Texts From My Mom: Duet better than the original.

NEXT: Colton and Skylar aren’t dating. I’m not sure how many times I can tell you after you in no way asked.

Colton and Skylar

You guys, Colton and Skylar aren’t dating. No way, no how. I’m not sure how many times I can tell you after you in no way asked. So don’t you dare start believing they are a couple, not even when the two contestants constantly remind us that they aren’t together. And come on — whatever you do, don’t start thinking they have feelings towards one another because they sang “Don’t You Want To Stay” to each other. It’s just a song — why would you jump to conclusions? And, please, whatever you do, don’t talk to your friends and fellow Idol fans about their possible romance next week when they duet on “Let’s Get It On” and Lil Wayne’s “Lollipop,” okay? Not. Dating.

Texts From My (Indecisive) Mom: I hate that song. Great gun line. Skylar sounds better than Kelly. Overproduced.


Moving on to the contestant who often makes me the most uncomfortable. And not because his Twitter fan group is named #jjewels. (I’m sorry. I don’t really want to see J’s Jewels.) No, I’m uncomfortable watching Joshua week in and week out because it’s almost embarrassing how badly Idol wants him to win. Not only did the possible Season 11 winner get a special shout-out from Season 3 winner Fantasia, but Ryan even went so far as to invite Joshua’s dad on the stage to give him a post-performance hug. Look, he ran away with Bruno Mars’ “Runaway Baby,” sure, but even Randy had to peer pressure J. Lo and Steven to give Joshua their weekly standing ovation.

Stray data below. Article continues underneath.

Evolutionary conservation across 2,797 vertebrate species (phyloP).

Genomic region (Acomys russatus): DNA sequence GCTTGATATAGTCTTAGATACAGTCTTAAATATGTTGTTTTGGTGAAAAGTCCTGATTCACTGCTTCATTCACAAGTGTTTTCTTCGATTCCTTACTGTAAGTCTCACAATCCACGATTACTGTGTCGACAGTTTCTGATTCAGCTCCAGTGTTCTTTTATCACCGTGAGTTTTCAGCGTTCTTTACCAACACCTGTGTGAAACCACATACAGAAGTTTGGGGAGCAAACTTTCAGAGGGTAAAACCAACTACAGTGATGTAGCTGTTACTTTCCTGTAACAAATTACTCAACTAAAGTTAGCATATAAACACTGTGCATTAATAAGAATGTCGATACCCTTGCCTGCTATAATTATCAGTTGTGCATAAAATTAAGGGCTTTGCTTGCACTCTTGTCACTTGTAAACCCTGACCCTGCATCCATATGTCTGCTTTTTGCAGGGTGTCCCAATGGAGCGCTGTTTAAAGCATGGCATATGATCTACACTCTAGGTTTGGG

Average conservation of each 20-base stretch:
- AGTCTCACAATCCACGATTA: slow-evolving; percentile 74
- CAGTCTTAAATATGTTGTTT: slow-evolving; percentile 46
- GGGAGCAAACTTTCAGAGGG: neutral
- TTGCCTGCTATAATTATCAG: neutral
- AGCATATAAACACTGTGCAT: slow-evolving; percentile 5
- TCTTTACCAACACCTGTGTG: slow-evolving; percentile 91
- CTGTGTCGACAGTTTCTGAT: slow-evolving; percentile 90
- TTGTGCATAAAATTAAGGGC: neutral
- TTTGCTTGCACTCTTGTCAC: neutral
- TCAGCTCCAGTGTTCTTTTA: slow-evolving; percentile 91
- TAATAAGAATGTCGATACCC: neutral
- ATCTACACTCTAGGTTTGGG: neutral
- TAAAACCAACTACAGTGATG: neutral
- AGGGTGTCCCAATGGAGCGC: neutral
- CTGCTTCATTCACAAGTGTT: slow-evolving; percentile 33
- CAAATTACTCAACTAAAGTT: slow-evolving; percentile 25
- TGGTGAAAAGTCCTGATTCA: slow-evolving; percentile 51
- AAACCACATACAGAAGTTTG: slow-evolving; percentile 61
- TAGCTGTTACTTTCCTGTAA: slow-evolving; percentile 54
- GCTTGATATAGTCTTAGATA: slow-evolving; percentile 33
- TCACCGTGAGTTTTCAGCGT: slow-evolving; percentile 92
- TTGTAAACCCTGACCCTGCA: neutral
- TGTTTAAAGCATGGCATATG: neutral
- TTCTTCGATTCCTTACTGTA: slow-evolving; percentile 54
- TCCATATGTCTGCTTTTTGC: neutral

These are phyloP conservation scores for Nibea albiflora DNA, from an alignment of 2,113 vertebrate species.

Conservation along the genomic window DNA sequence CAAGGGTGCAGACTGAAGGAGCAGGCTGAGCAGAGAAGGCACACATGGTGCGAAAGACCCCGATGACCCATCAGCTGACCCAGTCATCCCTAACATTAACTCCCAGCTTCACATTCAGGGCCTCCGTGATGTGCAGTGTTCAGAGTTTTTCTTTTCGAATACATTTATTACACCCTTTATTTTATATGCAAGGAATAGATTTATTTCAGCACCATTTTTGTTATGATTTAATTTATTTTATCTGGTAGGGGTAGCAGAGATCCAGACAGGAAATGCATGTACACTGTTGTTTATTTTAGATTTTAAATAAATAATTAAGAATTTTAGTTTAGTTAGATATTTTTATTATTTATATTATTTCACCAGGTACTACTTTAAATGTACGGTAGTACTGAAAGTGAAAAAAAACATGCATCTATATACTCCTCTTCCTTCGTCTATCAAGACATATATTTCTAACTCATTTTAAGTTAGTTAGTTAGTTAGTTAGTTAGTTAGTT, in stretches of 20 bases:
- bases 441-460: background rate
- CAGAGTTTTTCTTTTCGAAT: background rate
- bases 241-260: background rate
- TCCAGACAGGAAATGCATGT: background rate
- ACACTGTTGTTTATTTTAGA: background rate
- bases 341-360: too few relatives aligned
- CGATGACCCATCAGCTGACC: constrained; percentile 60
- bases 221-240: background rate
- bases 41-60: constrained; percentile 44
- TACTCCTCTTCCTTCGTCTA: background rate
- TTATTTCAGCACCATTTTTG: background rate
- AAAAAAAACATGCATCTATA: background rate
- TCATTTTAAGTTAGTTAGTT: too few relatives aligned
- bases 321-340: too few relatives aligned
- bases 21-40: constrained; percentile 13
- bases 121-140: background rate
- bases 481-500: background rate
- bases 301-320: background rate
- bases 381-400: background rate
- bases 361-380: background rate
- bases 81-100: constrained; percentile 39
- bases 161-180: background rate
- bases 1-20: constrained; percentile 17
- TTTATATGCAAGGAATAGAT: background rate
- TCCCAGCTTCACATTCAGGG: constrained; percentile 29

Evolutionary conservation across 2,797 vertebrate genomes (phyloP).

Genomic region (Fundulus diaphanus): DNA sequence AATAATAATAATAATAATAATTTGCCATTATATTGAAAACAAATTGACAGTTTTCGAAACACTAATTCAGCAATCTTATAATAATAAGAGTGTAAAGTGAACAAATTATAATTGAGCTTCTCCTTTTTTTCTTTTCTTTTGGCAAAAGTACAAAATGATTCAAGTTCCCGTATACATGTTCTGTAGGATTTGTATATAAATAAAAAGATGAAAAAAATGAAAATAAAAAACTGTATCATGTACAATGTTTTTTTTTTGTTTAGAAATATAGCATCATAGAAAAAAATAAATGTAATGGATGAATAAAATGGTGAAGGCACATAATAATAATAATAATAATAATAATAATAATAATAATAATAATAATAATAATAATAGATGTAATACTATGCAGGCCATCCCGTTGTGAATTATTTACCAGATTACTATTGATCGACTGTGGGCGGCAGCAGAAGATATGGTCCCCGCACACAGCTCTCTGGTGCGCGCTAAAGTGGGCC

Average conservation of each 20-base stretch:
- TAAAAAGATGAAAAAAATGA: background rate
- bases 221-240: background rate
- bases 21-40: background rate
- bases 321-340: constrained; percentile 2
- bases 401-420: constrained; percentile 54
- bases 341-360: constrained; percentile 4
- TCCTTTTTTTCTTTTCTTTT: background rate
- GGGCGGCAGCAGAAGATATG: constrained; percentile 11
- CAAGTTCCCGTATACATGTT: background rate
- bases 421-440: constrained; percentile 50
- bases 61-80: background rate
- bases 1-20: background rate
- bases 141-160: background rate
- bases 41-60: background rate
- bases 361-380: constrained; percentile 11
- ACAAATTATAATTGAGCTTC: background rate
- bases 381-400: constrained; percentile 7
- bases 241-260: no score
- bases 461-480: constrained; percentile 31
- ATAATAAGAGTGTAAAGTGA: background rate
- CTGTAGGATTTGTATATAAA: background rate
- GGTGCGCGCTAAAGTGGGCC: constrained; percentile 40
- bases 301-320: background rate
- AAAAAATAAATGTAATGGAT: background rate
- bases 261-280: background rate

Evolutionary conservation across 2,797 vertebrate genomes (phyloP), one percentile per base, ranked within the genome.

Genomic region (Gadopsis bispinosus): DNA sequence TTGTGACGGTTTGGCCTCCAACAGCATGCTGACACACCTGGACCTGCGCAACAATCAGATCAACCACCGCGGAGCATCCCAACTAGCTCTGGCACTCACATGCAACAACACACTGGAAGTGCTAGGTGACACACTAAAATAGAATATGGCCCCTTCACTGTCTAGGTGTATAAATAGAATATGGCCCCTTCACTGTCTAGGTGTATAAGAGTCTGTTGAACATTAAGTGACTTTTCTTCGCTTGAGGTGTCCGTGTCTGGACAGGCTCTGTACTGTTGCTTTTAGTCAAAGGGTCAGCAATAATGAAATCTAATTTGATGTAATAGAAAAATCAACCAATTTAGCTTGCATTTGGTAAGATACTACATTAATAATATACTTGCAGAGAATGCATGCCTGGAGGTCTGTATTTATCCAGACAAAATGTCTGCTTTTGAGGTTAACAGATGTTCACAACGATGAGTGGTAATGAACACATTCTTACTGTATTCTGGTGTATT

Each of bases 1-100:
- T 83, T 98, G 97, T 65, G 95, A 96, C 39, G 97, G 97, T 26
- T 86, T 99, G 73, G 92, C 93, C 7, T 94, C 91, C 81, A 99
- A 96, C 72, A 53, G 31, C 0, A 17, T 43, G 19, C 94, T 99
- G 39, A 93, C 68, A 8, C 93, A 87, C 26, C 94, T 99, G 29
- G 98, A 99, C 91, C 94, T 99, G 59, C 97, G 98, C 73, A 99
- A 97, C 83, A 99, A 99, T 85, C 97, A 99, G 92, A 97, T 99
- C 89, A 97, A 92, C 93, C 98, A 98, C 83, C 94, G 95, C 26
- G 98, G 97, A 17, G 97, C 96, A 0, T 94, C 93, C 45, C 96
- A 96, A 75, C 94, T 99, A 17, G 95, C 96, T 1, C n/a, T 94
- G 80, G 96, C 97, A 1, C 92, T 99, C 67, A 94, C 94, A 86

That being said, this week Joshua was more fun than his bright white-and-pink ensemble. How refreshing to see the contestant ditch the tired gospel choir act for a fabulous go-go dancer and the whitest group of trumpet players I have ever seen! Unfortunately, Joshua’s charm doesn’t quite pop off the screen like Bruno Mars’, but that won’t stop the judges from attempting to force him to sing a terrible victory song in May — Randy said he’s “gotta have it” like a Birthday Cake Remix, and Steven told Joshua, “You can sell a song like a work of art.” Tell that to Van Gogh.

Texts From My Mom: Good voice no Bruno. I don’t think he deserves the Standing O. Bruno killed that song on Grammys.